William Sutcliffe is a necessary writer for young adult readers living in our own troubled times. His previous novel Concentr8 memorably described a world where suppressant drugs like Ritalin had become part of the everyday diet. This current story, also set in the future, features two adolescent narrators. Lex helps his father fight against his ruined country’s occupying oppressors and Alan, working for the other side, directs one of the ever-present drones flying high in the sky, occasionally letting off a rocket with lethal effects on targeted civilians below.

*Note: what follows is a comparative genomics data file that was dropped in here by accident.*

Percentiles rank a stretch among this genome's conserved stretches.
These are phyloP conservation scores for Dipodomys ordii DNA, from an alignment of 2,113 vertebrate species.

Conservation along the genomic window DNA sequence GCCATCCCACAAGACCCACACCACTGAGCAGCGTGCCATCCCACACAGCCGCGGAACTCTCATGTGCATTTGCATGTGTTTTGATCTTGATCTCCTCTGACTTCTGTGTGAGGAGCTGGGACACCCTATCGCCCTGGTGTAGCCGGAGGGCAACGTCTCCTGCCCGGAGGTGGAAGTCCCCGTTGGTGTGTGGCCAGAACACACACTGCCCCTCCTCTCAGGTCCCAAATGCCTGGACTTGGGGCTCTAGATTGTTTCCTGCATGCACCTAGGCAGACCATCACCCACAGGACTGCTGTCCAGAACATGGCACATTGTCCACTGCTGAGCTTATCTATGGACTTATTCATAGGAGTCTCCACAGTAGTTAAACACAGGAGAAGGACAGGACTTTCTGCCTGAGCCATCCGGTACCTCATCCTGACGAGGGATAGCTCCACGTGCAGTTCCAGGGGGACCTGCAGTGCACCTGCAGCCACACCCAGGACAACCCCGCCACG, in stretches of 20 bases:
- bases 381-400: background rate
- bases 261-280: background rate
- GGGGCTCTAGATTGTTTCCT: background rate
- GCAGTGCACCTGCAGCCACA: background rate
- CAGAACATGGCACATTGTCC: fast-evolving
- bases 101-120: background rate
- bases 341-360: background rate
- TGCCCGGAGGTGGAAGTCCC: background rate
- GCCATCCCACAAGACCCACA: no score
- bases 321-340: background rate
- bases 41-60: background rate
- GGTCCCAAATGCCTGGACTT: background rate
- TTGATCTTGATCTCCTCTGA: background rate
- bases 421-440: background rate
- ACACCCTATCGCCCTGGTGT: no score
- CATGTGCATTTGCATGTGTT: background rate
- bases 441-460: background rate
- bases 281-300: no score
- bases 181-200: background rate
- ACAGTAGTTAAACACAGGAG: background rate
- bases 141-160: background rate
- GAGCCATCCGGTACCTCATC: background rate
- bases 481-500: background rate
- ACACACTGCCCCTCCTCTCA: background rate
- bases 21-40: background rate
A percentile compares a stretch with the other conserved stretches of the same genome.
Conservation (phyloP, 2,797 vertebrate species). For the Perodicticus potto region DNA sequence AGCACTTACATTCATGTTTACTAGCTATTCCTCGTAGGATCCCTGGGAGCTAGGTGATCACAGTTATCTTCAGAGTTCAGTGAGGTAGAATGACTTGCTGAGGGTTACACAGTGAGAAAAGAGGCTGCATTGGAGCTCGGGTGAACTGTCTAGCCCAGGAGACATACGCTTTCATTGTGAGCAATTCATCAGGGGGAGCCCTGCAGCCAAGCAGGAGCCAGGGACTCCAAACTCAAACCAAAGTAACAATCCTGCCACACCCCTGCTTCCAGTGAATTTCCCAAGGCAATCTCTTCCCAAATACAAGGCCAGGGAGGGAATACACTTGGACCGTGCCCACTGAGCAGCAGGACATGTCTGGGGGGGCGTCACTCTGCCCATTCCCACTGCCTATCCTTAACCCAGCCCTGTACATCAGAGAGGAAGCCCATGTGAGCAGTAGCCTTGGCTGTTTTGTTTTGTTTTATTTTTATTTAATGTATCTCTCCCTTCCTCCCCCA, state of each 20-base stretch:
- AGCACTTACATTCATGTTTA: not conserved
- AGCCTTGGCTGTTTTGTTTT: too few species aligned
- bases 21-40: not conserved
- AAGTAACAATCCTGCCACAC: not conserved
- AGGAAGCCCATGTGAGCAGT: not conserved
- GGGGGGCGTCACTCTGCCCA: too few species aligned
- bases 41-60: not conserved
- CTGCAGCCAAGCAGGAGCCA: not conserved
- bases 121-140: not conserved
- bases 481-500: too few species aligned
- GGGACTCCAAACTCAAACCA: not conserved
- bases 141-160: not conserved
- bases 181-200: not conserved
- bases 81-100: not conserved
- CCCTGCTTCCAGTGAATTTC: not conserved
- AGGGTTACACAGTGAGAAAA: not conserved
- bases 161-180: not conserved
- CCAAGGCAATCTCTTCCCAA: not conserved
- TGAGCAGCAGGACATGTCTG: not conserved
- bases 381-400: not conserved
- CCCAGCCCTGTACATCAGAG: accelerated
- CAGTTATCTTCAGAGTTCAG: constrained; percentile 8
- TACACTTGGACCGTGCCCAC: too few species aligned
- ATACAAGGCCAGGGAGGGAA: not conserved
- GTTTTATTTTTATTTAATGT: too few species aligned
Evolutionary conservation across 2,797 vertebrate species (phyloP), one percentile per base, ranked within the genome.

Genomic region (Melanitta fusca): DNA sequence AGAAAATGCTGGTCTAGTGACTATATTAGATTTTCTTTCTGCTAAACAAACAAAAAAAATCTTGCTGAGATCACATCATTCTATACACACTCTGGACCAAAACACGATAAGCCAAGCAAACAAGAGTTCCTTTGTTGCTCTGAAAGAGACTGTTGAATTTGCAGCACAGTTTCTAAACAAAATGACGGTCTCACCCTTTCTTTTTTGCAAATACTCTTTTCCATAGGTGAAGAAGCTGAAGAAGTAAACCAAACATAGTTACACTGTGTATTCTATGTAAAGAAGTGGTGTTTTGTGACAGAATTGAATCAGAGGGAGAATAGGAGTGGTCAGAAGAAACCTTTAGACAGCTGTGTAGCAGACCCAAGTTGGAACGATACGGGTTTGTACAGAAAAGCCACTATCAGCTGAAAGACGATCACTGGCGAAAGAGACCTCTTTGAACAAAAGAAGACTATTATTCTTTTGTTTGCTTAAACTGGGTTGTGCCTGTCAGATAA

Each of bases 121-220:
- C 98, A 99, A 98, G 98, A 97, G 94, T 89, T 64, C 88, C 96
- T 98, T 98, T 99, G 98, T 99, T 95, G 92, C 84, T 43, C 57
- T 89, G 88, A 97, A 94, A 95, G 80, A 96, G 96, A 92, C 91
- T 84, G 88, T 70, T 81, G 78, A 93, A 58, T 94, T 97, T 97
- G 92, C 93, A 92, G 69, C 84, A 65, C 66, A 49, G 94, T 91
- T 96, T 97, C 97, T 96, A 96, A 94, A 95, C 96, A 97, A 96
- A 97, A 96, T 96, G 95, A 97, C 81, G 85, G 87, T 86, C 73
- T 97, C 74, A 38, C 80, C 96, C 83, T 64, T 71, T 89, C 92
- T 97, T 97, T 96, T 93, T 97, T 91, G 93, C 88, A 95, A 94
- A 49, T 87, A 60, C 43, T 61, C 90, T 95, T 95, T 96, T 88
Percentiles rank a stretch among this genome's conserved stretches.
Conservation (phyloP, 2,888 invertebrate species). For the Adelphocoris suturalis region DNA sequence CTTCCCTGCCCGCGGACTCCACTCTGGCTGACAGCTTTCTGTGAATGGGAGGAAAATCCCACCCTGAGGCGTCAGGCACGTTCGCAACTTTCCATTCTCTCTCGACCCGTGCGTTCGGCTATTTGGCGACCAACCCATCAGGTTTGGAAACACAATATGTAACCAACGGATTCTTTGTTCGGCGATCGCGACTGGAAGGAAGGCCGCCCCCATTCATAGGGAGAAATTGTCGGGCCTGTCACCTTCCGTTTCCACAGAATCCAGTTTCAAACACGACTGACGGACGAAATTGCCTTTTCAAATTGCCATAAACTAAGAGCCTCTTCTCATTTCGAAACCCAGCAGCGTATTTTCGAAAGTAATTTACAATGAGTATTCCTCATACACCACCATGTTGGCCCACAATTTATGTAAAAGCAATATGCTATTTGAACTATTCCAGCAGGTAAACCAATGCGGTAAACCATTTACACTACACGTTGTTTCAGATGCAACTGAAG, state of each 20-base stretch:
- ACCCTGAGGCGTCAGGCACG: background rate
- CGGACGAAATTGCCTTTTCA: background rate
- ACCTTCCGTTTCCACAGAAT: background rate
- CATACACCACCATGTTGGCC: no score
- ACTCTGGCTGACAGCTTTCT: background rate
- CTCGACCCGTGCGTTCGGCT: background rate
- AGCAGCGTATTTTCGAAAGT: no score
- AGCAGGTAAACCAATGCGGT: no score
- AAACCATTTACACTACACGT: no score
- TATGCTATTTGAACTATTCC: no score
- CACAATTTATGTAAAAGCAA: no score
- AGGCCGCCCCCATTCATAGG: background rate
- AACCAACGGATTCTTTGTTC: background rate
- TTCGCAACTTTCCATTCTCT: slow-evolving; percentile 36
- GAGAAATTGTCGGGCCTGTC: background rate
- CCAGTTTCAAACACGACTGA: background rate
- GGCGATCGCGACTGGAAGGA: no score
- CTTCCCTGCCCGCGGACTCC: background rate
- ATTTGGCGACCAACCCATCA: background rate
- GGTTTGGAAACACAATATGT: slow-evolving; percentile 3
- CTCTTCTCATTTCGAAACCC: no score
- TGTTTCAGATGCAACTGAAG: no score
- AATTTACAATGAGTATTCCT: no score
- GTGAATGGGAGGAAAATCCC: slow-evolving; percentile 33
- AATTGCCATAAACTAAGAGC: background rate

Set in a newly bombed out London, with most well-known landmarks reduced to rubble, this nightmare world draws on several books written about what it is like to live in contemporary occupied Gaza, cited as sources in an end note. It all makes for a gripping if bleak tale, with its final denouement never certain and indeed coming as something of a surprise. There may be a tad too much self-analysis going on while each of the main characters tries to understand himself better, given that both are keen to engage with the opposite sex but only one of them has any success. Yet both personal accounts are sensitively done and substantially ring true. Non-Londoners may sometimes feel a bit out as Lex cycles to and from closely identified areas that mean everything to those who know about them and probably nothing to most others. But in broader terms this novel provides an unforgettable picture of daily life resembling a hideous video game but within which normal human fears and aspirations still exist. Lex and Alan remain recognisable teenagers throughout although now living in what is still, at least in this country, an unrecognisably horrible new urban world.